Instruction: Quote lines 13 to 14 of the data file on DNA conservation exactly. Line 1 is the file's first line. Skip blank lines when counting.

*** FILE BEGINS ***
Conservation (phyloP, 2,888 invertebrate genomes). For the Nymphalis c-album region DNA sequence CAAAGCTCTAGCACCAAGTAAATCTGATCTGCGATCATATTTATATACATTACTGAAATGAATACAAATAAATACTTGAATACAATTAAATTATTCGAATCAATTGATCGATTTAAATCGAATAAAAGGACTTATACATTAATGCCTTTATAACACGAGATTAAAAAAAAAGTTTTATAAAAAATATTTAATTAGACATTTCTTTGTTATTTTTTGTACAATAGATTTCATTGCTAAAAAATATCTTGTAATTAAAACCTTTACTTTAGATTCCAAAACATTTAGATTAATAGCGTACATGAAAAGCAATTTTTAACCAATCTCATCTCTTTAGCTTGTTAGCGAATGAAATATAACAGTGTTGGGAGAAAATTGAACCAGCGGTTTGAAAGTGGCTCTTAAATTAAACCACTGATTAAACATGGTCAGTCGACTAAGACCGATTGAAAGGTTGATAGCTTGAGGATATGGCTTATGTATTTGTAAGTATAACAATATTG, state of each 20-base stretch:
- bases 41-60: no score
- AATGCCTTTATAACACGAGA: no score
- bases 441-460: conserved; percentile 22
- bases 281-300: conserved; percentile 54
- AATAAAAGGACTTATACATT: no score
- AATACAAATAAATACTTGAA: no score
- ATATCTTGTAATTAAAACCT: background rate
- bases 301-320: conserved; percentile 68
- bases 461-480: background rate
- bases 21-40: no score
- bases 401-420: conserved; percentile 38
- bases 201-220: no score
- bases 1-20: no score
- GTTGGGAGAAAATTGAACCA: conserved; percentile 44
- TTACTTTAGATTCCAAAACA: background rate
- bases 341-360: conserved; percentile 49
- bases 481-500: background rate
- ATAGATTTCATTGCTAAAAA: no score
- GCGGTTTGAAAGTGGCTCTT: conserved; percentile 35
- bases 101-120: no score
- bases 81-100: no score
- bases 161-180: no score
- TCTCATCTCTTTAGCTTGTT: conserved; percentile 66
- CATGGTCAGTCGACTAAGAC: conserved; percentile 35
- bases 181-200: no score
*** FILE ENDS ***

- bases 201-220: no score
- bases 1-20: no score